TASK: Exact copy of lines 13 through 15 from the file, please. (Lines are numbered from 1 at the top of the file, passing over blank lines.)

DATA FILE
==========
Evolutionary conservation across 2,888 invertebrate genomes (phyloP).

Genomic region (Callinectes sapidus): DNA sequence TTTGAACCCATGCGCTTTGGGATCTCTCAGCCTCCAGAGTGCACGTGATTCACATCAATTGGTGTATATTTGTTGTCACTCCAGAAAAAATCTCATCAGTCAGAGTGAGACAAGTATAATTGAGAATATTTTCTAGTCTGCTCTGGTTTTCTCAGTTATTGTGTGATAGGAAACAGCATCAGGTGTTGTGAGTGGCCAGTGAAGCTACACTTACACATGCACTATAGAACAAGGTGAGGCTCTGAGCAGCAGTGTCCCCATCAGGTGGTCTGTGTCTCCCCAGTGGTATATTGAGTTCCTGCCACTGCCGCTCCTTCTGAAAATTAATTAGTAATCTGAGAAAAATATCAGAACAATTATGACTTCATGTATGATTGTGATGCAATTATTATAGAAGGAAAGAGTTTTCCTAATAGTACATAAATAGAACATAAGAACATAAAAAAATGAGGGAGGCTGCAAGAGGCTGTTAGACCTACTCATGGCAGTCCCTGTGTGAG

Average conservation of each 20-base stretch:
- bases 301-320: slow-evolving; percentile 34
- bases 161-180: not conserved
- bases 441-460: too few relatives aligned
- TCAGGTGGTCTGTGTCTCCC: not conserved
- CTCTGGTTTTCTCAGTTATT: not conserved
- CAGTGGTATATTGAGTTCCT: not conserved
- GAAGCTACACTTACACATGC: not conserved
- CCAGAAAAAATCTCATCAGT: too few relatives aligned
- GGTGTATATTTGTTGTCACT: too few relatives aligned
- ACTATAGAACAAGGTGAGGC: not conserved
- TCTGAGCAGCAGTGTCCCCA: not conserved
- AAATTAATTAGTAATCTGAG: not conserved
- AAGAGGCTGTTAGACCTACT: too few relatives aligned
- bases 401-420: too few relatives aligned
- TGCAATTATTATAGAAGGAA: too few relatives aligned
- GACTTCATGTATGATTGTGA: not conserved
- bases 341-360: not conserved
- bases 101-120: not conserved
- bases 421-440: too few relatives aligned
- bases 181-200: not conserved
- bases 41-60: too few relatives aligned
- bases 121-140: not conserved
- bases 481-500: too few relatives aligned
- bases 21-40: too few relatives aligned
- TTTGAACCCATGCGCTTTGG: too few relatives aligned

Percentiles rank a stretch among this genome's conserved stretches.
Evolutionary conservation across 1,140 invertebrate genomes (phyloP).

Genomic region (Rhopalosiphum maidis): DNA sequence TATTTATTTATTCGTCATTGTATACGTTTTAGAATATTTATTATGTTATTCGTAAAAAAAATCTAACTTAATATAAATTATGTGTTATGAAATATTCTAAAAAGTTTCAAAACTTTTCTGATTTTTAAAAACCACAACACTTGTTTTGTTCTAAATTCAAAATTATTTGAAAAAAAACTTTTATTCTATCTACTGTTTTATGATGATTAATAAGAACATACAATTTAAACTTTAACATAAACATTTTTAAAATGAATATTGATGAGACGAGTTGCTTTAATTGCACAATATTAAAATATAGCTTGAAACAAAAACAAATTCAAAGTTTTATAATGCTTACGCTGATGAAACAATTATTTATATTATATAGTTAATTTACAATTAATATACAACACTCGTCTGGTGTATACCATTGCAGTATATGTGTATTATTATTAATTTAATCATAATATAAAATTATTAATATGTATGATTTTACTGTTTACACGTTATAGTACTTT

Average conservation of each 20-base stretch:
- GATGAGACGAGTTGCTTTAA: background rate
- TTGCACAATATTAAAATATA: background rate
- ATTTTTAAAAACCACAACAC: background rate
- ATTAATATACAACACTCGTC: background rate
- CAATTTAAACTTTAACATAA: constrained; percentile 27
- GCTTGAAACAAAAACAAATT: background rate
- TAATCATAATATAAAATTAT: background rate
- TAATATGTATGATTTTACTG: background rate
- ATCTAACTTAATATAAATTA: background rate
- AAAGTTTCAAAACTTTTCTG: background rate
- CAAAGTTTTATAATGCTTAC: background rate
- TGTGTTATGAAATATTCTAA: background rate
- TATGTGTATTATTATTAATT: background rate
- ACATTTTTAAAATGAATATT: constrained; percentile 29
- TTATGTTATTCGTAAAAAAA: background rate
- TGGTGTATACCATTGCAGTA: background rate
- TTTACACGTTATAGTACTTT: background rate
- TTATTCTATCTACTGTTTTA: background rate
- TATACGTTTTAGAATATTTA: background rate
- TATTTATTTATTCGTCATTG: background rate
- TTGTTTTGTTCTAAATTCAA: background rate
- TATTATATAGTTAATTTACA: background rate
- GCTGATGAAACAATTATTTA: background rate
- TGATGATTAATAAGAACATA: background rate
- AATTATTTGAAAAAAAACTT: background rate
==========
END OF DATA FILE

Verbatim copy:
- ACTATAGAACAAGGTGAGGC: not conserved
- TCTGAGCAGCAGTGTCCCCA: not conserved
- AAATTAATTAGTAATCTGAG: not conserved